The cracks of baseball bats, the slaps of softballs meeting mitts, and the advice of an experienced team of instructors resound within Thunder Stix Baseball & Softball Academy's cavernous 11,000-square-foot facility. Baseball and softball players alike hone their cuts inside eight pitching machines that can be adjusted from 40 miles per hour to 70 miles per hour, and brush up on their fielding technique inside four netted astroturf tunnels. Robert Banner—the academy's owner and the head softball coach at Alexis I. DuPont High School—and his instructors use the well-appointed digs to help players of all abilities develop their skills in every facet of the game, including batting, fielding, base running, and agility.
Atlantic Edge Dive Center's dive-masters might technically be classified as land mammals, but they spend enough time under water to earn the honorary title of amphibian. They spend days and nights teaching and leading dives, whether they're arming curious beginners with basic skills in one of their on-site swimming pools, or conducting open water certification tests off the coast. They go beyond simply certifying students for adventure: they provide rescue diving, dive master, and instructor training as well.
Their passion for the aquatic pastime draws them to all kinds of watery outposts. They lead excursions to the Florida keys to help rehabilitate the coral reefs surrounding the islands, and dive into the relatively calm waters of the tanks in the Baltimore National Aquarium, where they have a chance to see 53 species of fish feed in the secret underwater cafeteria.
Across five full days of action, kids young and semi-young will undergo a comprehensive camp curriculum chock-full of running, throwing, catching, blocking, teamworking, confidence building, high-fiving, and more. If desired, campers ages 11–14 with at least one year of tackle football experience may enroll in the accelerated-skills sections, which feature advanced lessons in the same non-contact environment. All campers are led by professional educators from the high-school and collegiate level, and each day's knowledge bowl soars even higher with visits from Eagles greats, ranging from Fred Barnett to the great Pete Retzlaff (Philadelphia Eagles players vary by camp location). By teaming up with experienced players and coaches, kids will be treated to comprehensive instruction that goes beyond purely mechanical skills.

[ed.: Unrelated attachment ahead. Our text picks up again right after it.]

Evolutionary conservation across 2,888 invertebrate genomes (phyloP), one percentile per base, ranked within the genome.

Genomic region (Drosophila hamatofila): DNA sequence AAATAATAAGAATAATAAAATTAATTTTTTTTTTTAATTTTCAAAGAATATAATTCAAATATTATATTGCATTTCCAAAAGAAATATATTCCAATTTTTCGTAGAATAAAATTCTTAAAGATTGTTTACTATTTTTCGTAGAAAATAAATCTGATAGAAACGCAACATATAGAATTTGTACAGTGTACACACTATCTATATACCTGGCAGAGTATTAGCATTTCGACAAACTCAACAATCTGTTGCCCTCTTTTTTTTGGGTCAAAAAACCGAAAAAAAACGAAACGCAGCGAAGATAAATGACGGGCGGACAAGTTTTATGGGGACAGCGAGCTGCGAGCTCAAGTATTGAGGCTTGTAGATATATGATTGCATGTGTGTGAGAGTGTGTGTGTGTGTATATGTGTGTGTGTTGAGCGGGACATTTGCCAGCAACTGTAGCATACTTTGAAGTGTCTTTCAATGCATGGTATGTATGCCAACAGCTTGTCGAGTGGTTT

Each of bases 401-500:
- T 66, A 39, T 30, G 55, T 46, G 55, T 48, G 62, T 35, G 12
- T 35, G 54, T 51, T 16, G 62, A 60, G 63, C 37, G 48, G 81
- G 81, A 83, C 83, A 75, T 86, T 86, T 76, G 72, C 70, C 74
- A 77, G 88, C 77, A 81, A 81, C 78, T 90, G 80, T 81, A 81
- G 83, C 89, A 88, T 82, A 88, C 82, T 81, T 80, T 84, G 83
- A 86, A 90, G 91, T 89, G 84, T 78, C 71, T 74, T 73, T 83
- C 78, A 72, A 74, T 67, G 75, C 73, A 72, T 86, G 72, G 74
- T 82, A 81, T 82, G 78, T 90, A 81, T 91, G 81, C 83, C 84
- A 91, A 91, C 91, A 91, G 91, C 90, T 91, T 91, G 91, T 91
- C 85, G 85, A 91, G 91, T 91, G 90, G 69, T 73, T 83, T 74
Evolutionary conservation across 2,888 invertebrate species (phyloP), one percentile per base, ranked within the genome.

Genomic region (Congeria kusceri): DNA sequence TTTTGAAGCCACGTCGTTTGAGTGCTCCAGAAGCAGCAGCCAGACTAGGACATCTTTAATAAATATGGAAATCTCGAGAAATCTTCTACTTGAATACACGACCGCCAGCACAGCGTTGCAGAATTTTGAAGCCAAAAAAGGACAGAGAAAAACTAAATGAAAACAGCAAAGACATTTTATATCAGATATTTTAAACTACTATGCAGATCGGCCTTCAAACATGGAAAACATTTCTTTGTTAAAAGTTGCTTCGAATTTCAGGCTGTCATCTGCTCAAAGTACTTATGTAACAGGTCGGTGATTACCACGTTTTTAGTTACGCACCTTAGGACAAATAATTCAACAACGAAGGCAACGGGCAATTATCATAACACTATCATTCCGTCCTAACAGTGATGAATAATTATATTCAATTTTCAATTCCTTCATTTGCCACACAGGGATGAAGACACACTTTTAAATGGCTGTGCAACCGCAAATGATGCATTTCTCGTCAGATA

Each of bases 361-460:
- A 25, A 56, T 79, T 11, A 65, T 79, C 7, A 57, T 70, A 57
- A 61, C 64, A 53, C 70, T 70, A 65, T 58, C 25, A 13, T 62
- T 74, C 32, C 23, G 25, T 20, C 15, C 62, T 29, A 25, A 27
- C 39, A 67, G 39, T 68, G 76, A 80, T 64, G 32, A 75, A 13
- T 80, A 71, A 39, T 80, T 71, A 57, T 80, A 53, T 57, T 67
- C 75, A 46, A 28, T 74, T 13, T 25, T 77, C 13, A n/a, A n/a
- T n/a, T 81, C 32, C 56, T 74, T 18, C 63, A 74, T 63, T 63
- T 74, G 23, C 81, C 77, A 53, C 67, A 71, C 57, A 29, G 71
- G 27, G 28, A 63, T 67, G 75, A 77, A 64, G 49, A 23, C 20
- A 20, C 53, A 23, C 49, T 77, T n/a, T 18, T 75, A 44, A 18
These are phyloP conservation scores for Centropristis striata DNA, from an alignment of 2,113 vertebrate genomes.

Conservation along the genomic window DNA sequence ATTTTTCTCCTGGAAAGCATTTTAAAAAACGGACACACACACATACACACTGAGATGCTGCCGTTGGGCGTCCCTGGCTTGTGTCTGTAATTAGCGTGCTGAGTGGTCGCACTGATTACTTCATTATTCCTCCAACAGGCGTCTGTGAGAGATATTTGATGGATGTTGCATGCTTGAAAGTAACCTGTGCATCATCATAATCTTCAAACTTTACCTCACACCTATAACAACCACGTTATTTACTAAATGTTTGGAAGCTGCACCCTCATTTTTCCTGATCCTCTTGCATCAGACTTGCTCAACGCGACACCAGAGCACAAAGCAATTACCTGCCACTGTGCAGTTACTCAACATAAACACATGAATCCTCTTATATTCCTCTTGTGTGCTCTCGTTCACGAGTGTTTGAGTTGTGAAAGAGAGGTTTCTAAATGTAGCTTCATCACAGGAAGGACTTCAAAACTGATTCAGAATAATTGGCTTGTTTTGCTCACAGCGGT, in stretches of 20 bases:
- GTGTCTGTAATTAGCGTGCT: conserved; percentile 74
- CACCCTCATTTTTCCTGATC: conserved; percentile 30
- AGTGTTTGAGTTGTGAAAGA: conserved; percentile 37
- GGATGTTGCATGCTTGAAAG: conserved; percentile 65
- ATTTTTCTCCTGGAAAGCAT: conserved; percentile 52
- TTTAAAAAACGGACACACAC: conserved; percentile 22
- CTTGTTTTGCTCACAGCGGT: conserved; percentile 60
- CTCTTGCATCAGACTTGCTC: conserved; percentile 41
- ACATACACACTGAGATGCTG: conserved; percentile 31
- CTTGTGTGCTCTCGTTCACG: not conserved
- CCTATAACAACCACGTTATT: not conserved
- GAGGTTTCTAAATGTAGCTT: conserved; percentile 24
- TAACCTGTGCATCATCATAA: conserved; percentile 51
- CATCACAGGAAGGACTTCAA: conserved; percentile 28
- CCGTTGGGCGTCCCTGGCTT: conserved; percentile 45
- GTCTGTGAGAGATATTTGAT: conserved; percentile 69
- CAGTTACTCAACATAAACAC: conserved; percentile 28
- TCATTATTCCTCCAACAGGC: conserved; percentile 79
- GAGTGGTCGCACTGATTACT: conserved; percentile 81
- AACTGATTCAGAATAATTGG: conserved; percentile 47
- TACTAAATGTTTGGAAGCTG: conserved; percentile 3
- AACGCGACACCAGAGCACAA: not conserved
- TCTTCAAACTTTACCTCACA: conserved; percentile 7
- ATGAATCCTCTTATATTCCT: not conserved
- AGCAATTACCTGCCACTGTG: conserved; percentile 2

Though Longwood Gardens owes its current incarnation to the tireless efforts of industrialist, philanthropist, and conservationist Pierre du Pont, the property’s history stretches back to precolonial days. The Peirce family purchased the land from William Penn himself in 1700, and by the end of the century the Quakers had already begun developing an arboretum on the premises. In the century that followed, the homestead was purchased by an ambitious 36-year-old du Pont in 1906. Throughout the next 30 years, du Pont built a legacy rife with extravagant European-style fountains, a picturesque 600-foot garden walk, and 40 indoor and outdoor gardens. Today, visitors experience a bit of du Pont’s passion for the tropical flora of the Americas during jaunts through the property’s 1,077 colorful acres, where they run into everything from flowering trees and delicate hybrids to carnivorous pitcher plants. In addition to cultivating lush flora, the garden’s stewards also encourage growing minds with an ever-changing roster of events, such as internationally acclaimed musical acts and immersive educational experiences.
St. Anthony's Italian Festival, a weeklong, Renaissance-style party, celebrates the rich cultural heritage of Italy. Each year, the streets that surround St. Anthony of Padua Parish teem with events ranging from concerts and wine competitions to church tours and a full midway of rides and games. Participants include local merchants such as DiSabatino Landscaping, which has created a garden that evokes the Italian countryside. Vending booths supply food prepared by volunteers and some of the area's Italian restaurants. All proceeds from the festival benefit the St. Anthony of Padua Grade School.
The Newark Film Festival hosts a wide collection of Oscar-nominated, independent, foreign, and limited-release films. Cinema darlings such as Woody Allen's Midnight in Paris and Terrence Malick’s The Tree of Life share theater space with indie fare including the gospel music documentary Rejoice and Shout. The fest provides a valuable outlet for local filmmakers’ shorts and features, and hosts a 30-second commercial contest for members of Delaware Independent Filmmakers to out-advertise each other for cash prizes and World’s Greatest Grandpa mugs. This year, the Newark Film Festival introduces OUTflix, a fest-within-a-fest that exhibits LGBT films, ranging from Peru’s Undertow to A Marine Story’s gritty take on true events. Groupon holders can snag a quintet of friends for a single showing and post-film hide-and-seek game, or hoard the set for solo enjoyment of six different films.